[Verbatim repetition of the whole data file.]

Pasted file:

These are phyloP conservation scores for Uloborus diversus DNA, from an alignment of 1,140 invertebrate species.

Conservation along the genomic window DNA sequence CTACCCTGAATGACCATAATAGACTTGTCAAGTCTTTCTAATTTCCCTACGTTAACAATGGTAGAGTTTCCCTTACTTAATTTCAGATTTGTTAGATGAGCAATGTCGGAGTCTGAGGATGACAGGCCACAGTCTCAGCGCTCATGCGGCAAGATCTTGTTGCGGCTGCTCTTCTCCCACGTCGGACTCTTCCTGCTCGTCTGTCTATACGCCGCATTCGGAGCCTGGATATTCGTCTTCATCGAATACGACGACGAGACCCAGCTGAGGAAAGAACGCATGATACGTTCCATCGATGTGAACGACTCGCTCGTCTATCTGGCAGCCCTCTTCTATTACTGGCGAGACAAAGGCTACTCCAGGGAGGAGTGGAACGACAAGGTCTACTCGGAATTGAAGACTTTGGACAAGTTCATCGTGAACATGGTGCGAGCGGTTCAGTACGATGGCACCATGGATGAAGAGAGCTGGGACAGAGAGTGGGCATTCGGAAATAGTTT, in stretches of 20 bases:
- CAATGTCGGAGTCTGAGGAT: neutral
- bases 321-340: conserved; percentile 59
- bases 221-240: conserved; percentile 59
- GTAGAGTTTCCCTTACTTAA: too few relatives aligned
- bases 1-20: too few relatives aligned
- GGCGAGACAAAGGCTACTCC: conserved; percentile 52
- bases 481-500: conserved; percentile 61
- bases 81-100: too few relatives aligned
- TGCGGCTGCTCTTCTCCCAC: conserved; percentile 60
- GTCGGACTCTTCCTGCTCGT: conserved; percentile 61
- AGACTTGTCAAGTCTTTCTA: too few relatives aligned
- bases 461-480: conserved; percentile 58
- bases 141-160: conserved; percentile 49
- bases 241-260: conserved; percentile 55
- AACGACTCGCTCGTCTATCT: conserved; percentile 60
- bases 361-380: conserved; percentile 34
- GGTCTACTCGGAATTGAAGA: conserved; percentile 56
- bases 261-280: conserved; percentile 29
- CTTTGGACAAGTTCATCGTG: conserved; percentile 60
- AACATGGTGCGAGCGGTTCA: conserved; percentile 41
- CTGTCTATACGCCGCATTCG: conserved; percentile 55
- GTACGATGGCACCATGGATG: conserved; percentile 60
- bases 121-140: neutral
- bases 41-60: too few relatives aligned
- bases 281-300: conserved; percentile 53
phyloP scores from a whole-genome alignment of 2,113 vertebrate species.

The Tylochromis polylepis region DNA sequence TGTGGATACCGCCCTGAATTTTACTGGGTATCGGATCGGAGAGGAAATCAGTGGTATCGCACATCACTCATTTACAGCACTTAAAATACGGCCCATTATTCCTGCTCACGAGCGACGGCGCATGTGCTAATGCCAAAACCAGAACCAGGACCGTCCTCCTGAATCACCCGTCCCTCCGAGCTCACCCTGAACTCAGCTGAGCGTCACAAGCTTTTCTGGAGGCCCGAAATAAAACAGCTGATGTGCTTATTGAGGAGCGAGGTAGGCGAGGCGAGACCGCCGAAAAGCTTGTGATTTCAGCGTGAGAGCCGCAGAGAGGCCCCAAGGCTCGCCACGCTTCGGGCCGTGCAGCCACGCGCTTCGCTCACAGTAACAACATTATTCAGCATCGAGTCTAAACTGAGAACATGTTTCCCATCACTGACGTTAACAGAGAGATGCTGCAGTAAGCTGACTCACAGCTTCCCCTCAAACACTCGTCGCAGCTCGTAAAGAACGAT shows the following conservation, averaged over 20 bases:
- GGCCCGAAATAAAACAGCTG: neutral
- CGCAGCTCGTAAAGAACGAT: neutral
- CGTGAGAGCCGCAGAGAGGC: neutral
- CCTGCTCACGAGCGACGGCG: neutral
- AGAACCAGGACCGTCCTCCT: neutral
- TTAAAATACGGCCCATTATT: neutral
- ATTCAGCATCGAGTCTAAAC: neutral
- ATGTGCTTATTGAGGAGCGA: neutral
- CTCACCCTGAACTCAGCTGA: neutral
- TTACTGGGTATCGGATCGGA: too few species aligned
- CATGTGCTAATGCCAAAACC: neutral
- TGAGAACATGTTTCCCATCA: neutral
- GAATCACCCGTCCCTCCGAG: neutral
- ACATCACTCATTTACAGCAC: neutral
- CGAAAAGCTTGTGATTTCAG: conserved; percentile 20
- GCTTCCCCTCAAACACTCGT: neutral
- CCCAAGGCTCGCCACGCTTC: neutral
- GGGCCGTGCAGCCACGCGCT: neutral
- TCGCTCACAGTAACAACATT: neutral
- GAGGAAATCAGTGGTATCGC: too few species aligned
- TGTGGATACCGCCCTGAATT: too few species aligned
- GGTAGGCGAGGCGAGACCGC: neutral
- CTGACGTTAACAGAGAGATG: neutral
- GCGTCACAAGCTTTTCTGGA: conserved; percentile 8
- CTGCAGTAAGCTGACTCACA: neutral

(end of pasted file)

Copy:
These are phyloP conservation scores for Uloborus diversus DNA, from an alignment of 1,140 invertebrate species.

Conservation along the genomic window DNA sequence CTACCCTGAATGACCATAATAGACTTGTCAAGTCTTTCTAATTTCCCTACGTTAACAATGGTAGAGTTTCCCTTACTTAATTTCAGATTTGTTAGATGAGCAATGTCGGAGTCTGAGGATGACAGGCCACAGTCTCAGCGCTCATGCGGCAAGATCTTGTTGCGGCTGCTCTTCTCCCACGTCGGACTCTTCCTGCTCGTCTGTCTATACGCCGCATTCGGAGCCTGGATATTCGTCTTCATCGAATACGACGACGAGACCCAGCTGAGGAAAGAACGCATGATACGTTCCATCGATGTGAACGACTCGCTCGTCTATCTGGCAGCCCTCTTCTATTACTGGCGAGACAAAGGCTACTCCAGGGAGGAGTGGAACGACAAGGTCTACTCGGAATTGAAGACTTTGGACAAGTTCATCGTGAACATGGTGCGAGCGGTTCAGTACGATGGCACCATGGATGAAGAGAGCTGGGACAGAGAGTGGGCATTCGGAAATAGTTT, in stretches of 20 bases:
- CAATGTCGGAGTCTGAGGAT: neutral
- bases 321-340: conserved; percentile 59
- bases 221-240: conserved; percentile 59
- GTAGAGTTTCCCTTACTTAA: too few relatives aligned
- bases 1-20: too few relatives aligned
- GGCGAGACAAAGGCTACTCC: conserved; percentile 52
- bases 481-500: conserved; percentile 61
- bases 81-100: too few relatives aligned
- TGCGGCTGCTCTTCTCCCAC: conserved; percentile 60
- GTCGGACTCTTCCTGCTCGT: conserved; percentile 61
- AGACTTGTCAAGTCTTTCTA: too few relatives aligned
- bases 461-480: conserved; percentile 58
- bases 141-160: conserved; percentile 49
- bases 241-260: conserved; percentile 55
- AACGACTCGCTCGTCTATCT: conserved; percentile 60
- bases 361-380: conserved; percentile 34
- GGTCTACTCGGAATTGAAGA: conserved; percentile 56
- bases 261-280: conserved; percentile 29
- CTTTGGACAAGTTCATCGTG: conserved; percentile 60
- AACATGGTGCGAGCGGTTCA: conserved; percentile 41
- CTGTCTATACGCCGCATTCG: conserved; percentile 55
- GTACGATGGCACCATGGATG: conserved; percentile 60
- bases 121-140: neutral
- bases 41-60: too few relatives aligned
- bases 281-300: conserved; percentile 53
phyloP scores from a whole-genome alignment of 2,113 vertebrate species.

The Tylochromis polylepis region DNA sequence TGTGGATACCGCCCTGAATTTTACTGGGTATCGGATCGGAGAGGAAATCAGTGGTATCGCACATCACTCATTTACAGCACTTAAAATACGGCCCATTATTCCTGCTCACGAGCGACGGCGCATGTGCTAATGCCAAAACCAGAACCAGGACCGTCCTCCTGAATCACCCGTCCCTCCGAGCTCACCCTGAACTCAGCTGAGCGTCACAAGCTTTTCTGGAGGCCCGAAATAAAACAGCTGATGTGCTTATTGAGGAGCGAGGTAGGCGAGGCGAGACCGCCGAAAAGCTTGTGATTTCAGCGTGAGAGCCGCAGAGAGGCCCCAAGGCTCGCCACGCTTCGGGCCGTGCAGCCACGCGCTTCGCTCACAGTAACAACATTATTCAGCATCGAGTCTAAACTGAGAACATGTTTCCCATCACTGACGTTAACAGAGAGATGCTGCAGTAAGCTGACTCACAGCTTCCCCTCAAACACTCGTCGCAGCTCGTAAAGAACGAT shows the following conservation, averaged over 20 bases:
- GGCCCGAAATAAAACAGCTG: neutral
- CGCAGCTCGTAAAGAACGAT: neutral
- CGTGAGAGCCGCAGAGAGGC: neutral
- CCTGCTCACGAGCGACGGCG: neutral
- AGAACCAGGACCGTCCTCCT: neutral
- TTAAAATACGGCCCATTATT: neutral
- ATTCAGCATCGAGTCTAAAC: neutral
- ATGTGCTTATTGAGGAGCGA: neutral
- CTCACCCTGAACTCAGCTGA: neutral
- TTACTGGGTATCGGATCGGA: too few species aligned
- CATGTGCTAATGCCAAAACC: neutral
- TGAGAACATGTTTCCCATCA: neutral
- GAATCACCCGTCCCTCCGAG: neutral
- ACATCACTCATTTACAGCAC: neutral
- CGAAAAGCTTGTGATTTCAG: conserved; percentile 20
- GCTTCCCCTCAAACACTCGT: neutral
- CCCAAGGCTCGCCACGCTTC: neutral
- GGGCCGTGCAGCCACGCGCT: neutral
- TCGCTCACAGTAACAACATT: neutral
- GAGGAAATCAGTGGTATCGC: too few species aligned
- TGTGGATACCGCCCTGAATT: too few species aligned
- GGTAGGCGAGGCGAGACCGC: neutral
- CTGACGTTAACAGAGAGATG: neutral
- GCGTCACAAGCTTTTCTGGA: conserved; percentile 8
- CTGCAGTAAGCTGACTCACA: neutral